Or just wish us luck.
PS It strikes me a little late that I just presumed anyone who might read this would know where I live. It appears they dont. North Bristol.
This is not your usual sort of blog post. This is part of a happening. Im feeling very with it and connected. There will be horticulture, but you’ll have to bear with me, as call-centre staff say.
Sarah Salway, an actual bona fide writer of novels, short stories and poems, has written a poem and dedicated it to me. It’s in her new book, which is out now. I’m ludicrously thrilled by this and am planning on dedicating myself full time to my new role of muse. I’ll probably wear something floaty, and drape myself over a chez longue while gazing out of the window, a faraway look in my eye. Over these few days I, along with a group of literary types (An intensity of? An earnestness of?), am hosting a ‘virtual poetry reading trail’. It’s happening all over. It’s totally like the future or something. So pull on your virtual black polo neck and don your virtual black-rimmed media specs while I pour the virtual red wine and pop on some virtual free jazz. Let’s have a little respectful hush in the room and begin. You may nod almost imperceptibly occasionally, and perhaps close your eyes for a short passage, because you are very sensitive and deep.
I wish I could remember precisely how ‘my’ poem came about, but the essentials are this: we were mucking about on twitter, talking about Sarah writing poetry, and for some reason now lost to the mists of time I suggested she write a poem about cheese and onion crisps. ‘I will’ she said. And behold, a few days later, this appeared in my inbox:
When I tell my daughter I’m working,
she nods, pulls her chair right up
to mine, elbows out, breath hot
with cheese and onion crisps.
She chooses a red pencil, starts
chewing, sighs over her blank paper,
tells me to shush. She draws us, stick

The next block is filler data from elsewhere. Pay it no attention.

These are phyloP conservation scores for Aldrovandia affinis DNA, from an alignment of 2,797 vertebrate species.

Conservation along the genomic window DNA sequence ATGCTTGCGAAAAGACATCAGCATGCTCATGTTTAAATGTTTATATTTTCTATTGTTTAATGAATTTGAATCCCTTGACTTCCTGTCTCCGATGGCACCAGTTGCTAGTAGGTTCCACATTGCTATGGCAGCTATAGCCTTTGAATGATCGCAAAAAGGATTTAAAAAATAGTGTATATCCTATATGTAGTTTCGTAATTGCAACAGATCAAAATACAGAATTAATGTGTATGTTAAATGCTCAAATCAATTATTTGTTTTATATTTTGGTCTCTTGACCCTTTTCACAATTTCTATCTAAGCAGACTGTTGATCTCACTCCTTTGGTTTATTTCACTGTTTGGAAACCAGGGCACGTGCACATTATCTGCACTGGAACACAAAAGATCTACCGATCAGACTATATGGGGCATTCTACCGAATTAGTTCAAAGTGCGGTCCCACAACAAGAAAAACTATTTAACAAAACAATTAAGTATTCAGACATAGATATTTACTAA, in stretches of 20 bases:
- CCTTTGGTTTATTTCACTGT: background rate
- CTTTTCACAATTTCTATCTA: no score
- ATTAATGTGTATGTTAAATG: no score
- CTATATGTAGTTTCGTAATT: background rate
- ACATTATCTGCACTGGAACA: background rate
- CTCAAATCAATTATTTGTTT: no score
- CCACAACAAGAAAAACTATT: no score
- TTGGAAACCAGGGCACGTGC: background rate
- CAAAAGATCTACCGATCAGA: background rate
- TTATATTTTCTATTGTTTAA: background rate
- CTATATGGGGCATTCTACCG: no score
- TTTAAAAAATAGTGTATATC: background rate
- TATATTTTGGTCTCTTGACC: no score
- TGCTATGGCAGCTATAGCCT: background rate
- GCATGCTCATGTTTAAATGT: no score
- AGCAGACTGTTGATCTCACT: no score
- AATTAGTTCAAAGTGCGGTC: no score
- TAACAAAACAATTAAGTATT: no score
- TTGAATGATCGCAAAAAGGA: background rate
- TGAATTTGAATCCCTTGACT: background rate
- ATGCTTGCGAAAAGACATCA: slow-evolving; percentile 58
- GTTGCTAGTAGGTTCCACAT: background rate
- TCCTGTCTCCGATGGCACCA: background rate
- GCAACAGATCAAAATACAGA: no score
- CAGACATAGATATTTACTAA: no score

mother holding stick daughter’s hand.
Look, she says. I try to concentrate
on my work but she’s learnt
from me too well. Really look.
Clumsy fingers twist my hair
until we fight. I say she has to go now,
to let me get on with Mummy’s work.
Outside she sits so close to the door
I hear every rustle, every sigh so loud
that the note pushed under the door
comes like a white flag. Dear Mummy,
my daughter writes. This is me.
I don’t know how she did it. I realise that it’s also about her own daughter and her own struggles with working from home, but If she’d set up CCTV cameras in our house and monitored us 24 hours a day she couldn’t have captured my daughter more perfectly: crisp love, drawing obsession, clumsy, insistent fingers in hair and all. She takes my face between her two little palms and angles it towards her, so I can’t help but pay her attention. If Sarah and I had sat and drank tea and moaned for hours about the balancing of kids and work she couldn’t have captured that heart-wrenching pull between the two more beautifully. But at that point we’d never met. Anyway, she’s a working mother, who works from home, and so she knew. And she’s an artist. Still, a year or so after I first read it, that last line bring tears to my eyes every time.
It’s a beautiful, beautiful book, full of perfectly captured moments, and as part of this virtual reading trail Sarah will now read us all a specially selected HORTICULTURAL poem called ‘Seeds’. It was meant to embed here in the blog post but I don’t have the technology brain so click here then press on the arrow and she will begin reading. It’s gorgeous.
PS Please do follow the reading trail. It goes as follows:
Tania – Love and Stationery http://titaniawrites.blogspot.com/
Danuta – Different Lives http://www.danutakean.com/
Lia – Seeds http://lialeendertz.wordpress.com/
Nik – Dust http://nikperring.com/
Alice – Things To Do Today http://aliceelliottdark.blogspot.com/
Caroline – First http://www.carolinesmailes.co.uk/blog/
Susannah – The Interruption http://www.susannahconway.com/